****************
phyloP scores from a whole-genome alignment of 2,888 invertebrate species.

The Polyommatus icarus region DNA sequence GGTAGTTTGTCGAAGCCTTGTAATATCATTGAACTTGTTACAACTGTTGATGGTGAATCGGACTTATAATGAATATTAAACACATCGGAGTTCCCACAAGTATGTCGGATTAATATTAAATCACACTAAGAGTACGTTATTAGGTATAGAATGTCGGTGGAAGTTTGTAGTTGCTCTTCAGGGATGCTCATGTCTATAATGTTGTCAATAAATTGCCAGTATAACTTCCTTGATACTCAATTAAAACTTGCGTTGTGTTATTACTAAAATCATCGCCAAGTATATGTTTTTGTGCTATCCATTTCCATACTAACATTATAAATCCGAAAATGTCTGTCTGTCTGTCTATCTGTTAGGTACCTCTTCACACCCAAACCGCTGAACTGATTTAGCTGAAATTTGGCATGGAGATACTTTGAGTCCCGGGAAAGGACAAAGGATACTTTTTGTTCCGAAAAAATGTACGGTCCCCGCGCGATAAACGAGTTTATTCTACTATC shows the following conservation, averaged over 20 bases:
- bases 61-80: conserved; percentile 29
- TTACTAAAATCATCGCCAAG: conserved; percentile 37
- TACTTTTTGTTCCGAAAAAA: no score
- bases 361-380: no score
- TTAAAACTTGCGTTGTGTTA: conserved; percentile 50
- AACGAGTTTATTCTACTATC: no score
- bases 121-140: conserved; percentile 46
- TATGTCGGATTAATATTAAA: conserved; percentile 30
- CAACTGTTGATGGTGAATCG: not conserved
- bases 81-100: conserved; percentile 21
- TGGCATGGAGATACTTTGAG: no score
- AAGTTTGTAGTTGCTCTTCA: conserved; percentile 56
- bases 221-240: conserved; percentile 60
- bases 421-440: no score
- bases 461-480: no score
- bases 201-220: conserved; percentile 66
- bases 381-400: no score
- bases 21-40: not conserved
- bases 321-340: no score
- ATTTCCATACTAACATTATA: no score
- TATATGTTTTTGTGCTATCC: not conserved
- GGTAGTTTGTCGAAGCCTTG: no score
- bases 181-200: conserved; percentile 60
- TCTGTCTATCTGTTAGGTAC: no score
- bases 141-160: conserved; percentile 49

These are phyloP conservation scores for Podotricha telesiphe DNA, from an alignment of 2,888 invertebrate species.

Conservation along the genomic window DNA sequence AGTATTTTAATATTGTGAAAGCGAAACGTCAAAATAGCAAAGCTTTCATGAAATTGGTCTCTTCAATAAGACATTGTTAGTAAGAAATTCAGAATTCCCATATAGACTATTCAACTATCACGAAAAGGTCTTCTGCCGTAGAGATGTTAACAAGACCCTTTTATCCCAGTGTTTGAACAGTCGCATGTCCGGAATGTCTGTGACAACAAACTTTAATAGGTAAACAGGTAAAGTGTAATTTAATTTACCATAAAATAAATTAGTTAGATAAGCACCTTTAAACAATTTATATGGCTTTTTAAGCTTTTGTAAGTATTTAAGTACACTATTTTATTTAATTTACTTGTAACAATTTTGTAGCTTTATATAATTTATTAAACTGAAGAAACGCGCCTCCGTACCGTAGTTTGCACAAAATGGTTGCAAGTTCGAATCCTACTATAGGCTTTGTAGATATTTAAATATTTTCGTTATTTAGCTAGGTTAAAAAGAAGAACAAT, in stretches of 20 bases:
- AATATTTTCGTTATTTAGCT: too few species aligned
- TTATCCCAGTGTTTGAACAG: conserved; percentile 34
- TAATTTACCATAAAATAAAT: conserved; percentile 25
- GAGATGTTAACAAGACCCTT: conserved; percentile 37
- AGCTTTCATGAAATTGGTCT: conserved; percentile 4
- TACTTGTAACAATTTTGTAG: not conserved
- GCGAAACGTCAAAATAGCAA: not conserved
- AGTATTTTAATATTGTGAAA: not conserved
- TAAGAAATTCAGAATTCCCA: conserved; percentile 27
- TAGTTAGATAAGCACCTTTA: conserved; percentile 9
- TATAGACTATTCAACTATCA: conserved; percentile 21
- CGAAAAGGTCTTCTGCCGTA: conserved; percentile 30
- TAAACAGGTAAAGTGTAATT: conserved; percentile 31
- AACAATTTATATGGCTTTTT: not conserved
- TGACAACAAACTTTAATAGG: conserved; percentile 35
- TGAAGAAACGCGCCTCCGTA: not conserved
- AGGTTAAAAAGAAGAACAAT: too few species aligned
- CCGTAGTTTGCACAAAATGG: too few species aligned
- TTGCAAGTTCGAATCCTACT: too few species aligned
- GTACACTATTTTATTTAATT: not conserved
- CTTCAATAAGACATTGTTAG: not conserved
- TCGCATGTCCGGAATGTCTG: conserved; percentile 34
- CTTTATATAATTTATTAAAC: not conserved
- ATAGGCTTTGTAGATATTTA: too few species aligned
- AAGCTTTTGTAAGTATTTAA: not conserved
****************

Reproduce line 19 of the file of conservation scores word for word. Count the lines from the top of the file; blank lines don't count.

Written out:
- bases 381-400: no score